Tejas: Los Libertarios Han Llegado

From Julian Aguilar at the Texas Tribune:

A modest gathering of individuals from a variety of backgrounds met in Austin on Saturday for the official launch of Texas Libertarios, a political action committee meant to rouse the interest of Latinos disenchanted with the current two-party system.

The campaign will be considered a success even if it doesn’t guarantee that more Latinos vote for Libertarian candidates this election cycle, so long as they join the discussion, says Libertarian Party of Texas Chairman Pat Dixon.

“This is one avenue to reach out to people that are waiting for a different message and to engage them. We can discuss things, and [Latinos] don’t have to agree with everything we say, but let’s start the conversation,” he says.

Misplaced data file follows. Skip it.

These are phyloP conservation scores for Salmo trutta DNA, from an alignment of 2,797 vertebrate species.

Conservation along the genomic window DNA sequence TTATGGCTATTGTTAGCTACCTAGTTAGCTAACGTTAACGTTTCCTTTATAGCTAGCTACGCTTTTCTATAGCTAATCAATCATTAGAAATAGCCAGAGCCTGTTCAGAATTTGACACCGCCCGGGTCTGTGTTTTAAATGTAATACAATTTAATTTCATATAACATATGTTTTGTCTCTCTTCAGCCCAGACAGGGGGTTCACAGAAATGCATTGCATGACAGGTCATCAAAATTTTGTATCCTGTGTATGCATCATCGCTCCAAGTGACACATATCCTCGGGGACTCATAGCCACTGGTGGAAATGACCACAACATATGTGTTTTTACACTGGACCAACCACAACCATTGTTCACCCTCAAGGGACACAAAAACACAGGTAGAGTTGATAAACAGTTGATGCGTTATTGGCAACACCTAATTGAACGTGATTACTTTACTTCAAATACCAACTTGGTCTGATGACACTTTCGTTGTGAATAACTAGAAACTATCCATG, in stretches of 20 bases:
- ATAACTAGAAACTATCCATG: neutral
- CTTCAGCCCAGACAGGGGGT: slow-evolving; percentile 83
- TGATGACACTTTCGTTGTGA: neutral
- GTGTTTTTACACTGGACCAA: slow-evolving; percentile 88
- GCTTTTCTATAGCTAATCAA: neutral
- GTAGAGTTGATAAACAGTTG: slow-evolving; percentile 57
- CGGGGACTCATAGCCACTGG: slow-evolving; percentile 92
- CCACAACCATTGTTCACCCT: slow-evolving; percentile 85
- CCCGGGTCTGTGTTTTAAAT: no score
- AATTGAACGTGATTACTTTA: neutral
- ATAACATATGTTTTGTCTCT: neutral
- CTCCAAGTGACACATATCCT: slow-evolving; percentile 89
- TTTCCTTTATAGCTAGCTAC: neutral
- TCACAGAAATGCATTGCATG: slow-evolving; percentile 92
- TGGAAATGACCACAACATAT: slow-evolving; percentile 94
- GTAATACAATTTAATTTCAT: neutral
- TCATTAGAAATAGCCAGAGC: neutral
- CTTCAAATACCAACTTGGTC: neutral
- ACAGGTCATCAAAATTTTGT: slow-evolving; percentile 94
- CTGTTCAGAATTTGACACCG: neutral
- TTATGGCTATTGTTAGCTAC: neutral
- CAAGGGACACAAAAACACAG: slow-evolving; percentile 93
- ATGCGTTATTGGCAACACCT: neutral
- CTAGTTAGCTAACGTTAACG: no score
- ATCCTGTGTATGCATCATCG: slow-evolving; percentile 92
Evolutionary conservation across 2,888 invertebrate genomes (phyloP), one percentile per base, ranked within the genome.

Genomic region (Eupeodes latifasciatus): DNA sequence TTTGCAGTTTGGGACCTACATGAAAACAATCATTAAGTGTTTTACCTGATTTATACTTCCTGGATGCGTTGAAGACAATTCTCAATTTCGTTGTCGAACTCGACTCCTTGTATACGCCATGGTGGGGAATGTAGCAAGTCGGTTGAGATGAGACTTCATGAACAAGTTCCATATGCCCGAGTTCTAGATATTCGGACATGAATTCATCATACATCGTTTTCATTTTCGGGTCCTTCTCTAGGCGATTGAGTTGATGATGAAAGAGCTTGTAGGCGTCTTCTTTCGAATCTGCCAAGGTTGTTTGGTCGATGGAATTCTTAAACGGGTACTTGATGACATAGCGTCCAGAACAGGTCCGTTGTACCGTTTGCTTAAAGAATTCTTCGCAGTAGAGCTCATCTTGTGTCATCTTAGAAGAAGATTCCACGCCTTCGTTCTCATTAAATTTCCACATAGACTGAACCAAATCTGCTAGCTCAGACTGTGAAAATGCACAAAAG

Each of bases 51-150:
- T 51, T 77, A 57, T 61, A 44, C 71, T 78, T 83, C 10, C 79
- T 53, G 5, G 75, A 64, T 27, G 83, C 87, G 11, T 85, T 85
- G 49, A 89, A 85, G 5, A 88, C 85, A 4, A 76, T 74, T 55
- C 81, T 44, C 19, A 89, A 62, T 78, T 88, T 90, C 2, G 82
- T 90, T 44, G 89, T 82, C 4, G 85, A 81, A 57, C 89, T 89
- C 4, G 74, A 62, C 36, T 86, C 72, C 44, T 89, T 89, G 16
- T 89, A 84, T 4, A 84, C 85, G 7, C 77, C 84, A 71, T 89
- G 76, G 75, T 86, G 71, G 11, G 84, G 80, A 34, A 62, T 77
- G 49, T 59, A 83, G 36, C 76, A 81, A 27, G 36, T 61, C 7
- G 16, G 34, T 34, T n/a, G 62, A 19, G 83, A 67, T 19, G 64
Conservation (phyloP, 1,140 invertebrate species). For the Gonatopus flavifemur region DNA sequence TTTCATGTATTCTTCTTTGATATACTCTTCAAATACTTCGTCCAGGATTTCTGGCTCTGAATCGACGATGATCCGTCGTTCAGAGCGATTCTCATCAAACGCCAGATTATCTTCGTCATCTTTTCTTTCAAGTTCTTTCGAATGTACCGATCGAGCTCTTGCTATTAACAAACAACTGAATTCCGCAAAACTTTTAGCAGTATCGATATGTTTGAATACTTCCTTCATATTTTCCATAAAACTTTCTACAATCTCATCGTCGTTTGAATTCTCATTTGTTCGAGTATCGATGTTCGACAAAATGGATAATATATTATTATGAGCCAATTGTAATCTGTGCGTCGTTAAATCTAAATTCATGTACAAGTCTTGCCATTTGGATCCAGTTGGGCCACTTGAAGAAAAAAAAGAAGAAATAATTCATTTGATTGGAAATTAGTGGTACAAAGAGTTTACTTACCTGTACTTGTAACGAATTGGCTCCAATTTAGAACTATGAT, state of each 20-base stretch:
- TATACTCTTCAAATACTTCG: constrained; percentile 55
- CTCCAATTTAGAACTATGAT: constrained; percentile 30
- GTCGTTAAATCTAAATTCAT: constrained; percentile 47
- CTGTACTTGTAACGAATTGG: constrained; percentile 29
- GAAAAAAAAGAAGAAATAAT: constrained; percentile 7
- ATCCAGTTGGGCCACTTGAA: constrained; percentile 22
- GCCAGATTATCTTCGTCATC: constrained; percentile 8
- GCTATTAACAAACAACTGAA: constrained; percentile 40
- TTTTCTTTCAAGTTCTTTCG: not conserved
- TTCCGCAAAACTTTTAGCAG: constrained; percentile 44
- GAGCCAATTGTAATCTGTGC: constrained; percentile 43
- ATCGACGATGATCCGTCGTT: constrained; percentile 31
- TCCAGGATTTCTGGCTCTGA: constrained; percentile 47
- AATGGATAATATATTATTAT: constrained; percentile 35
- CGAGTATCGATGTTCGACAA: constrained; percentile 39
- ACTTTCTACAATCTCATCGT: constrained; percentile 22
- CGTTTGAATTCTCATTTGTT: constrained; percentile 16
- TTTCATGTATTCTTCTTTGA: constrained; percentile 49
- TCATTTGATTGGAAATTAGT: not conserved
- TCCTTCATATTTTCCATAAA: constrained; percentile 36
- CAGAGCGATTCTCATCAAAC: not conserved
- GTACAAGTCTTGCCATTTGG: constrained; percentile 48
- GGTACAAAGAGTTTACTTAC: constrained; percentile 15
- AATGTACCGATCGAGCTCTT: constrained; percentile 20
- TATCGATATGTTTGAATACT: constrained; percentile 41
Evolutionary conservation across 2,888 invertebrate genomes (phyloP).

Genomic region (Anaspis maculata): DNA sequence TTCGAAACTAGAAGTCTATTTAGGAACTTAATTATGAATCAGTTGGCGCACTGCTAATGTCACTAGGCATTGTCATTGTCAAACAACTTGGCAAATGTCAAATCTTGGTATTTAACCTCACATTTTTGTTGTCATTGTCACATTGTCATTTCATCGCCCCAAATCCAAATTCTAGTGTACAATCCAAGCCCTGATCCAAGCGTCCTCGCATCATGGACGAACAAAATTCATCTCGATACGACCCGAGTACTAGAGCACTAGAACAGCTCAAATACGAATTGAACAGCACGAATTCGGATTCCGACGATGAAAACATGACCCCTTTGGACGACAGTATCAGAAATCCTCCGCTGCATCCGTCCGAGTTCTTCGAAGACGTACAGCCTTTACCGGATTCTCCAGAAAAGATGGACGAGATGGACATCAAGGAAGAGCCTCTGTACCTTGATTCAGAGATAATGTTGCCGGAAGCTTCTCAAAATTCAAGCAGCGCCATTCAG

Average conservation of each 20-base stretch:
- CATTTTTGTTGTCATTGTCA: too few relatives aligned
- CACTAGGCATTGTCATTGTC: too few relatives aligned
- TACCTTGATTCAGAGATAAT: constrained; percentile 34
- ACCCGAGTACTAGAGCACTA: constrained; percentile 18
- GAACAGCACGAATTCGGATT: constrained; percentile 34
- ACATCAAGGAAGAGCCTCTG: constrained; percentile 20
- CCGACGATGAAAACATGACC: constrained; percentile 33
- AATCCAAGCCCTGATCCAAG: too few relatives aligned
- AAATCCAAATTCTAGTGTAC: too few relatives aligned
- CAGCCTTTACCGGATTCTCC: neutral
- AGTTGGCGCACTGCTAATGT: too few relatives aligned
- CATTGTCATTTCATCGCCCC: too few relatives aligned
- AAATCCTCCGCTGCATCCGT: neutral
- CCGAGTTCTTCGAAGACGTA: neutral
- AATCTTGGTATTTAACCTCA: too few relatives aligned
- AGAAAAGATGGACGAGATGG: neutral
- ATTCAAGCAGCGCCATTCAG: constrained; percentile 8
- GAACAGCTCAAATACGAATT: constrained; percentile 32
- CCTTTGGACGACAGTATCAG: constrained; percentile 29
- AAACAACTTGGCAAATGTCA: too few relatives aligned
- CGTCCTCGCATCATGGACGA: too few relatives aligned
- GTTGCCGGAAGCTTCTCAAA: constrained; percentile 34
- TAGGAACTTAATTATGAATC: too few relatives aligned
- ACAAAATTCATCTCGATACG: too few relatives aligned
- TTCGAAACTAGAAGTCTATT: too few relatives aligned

You can read the rest of the article here.

11 thoughts on “Tejas: Los Libertarios Han Llegado

  1. Starchild

    I’m glad Texas Libertarians are pursuing this initiative! Libertarians’ almost unique willingness to oppose border controls and discrimination on the basis of nationality should make our philosophy attractive to many Latinos, if they are made aware of our commitment to these positions.

  2. Eric Dondero

    Hey Starchild that willingness to oppose border controls, does that include getting rid of all the border crossing posts? Should we just let anyone in? Even child molestors from Mexico? No background checks at all. Hey, if you served 30 years in a Mexican prison for murder come right now. Doesn’t matter to us.